If you don't sign up when you're initially eligible, your Part A premium may go up 10 percent. For example, if you wait to sign up for Part A for a year after you were initially eligible, you'll have to pay the increased premium for 2 years (twice as long as the length of time you waited to sign up).
If you don't sign up when you're initially eligible, your Part B premium may also go up 10 percent for each 12-month period you could have had it but didn't sign up. This increase in your premium can last as long as you have Part B.
If you don't sign up when you're initially eligible for Part D coverage, you may have to pay a late enrollment penalty for the period you went without coverage.
Medicare Part D is for prescription drug coverage. To get Part D, you must join a Medicare plan that offers prescription drug coverage. There are two ways to get Medicare drug coverage:
Medicare Part D
Medicare Advantage Plan (Part C)
To research available plans or to find which part D plan you have:
Create an account (or check your account) at Medicare.gov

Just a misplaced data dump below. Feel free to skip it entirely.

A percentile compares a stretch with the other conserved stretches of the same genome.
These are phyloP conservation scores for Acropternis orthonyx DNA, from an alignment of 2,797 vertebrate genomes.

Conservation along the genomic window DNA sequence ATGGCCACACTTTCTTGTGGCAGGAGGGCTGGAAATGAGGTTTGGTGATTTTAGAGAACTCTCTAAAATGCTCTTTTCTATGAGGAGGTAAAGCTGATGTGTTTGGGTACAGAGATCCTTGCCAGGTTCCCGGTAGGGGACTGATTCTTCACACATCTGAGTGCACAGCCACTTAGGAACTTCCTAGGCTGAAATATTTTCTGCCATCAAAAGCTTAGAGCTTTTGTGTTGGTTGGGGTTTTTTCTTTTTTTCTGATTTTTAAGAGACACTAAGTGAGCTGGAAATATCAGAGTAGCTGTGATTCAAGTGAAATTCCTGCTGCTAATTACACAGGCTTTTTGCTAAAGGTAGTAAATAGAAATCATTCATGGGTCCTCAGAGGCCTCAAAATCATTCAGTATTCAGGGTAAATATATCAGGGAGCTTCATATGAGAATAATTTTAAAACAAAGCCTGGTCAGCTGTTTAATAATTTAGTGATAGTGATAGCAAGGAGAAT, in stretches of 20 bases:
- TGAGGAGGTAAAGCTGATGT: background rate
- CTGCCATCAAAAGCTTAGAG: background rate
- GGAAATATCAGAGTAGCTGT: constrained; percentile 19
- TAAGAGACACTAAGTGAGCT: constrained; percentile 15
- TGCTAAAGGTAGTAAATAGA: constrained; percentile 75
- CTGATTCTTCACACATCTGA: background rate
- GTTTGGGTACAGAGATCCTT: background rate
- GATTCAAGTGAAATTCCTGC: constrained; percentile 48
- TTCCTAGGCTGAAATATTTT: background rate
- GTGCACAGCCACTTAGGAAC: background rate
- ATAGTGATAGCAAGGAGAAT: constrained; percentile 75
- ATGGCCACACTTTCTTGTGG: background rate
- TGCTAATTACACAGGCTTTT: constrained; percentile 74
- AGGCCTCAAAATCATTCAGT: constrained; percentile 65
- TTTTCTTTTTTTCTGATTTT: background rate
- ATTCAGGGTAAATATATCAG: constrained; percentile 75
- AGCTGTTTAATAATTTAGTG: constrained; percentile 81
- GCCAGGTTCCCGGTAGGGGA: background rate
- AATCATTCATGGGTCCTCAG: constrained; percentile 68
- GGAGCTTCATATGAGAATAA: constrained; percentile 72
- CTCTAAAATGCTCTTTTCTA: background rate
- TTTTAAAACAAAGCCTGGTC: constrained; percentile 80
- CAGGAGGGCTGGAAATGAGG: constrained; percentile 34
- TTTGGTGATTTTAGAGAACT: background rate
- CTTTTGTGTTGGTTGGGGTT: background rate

Call the Senior Linkage Line at 1-800-333-2433
You can enroll when you're initially eligible for Medicare or during annual open enrollment, which usually takes place from mid-October through mid-December. To learn more, find out how to get prescription drug coverage from Social Security.
For an introduction to part D and prescription drugs, check out the Medicare Made Clear video (01:55) below.
Each insurance plan has a list of approved medications, called a formulary. Formularies vary by plan. If your prescription isn't on this list, it won't be covered by your insurance. Also, some drugs are excluded from Part D coverage by law.
If your prescription isn't covered by your insurance, you might:
Check with your insurance plan to see if they will cover a generic version of the drug.
Ask your doctor to request an exception from the insurance plan. If other drugs may be dangerous or less effective for you, your doctor can ask for something called a formulary exception. Or, your doctor might ask the insurance plan to cover your prescription at a lower cost. This is called a tiering exception. If your insurance plan doesn't agree to the exception, you can file an appeal.
If your prescription was covered before you switched plans or before your plan changed its coverage rules, ask your pharmacist to give you a temporary supply of your prescription through your plan's transition refill policy.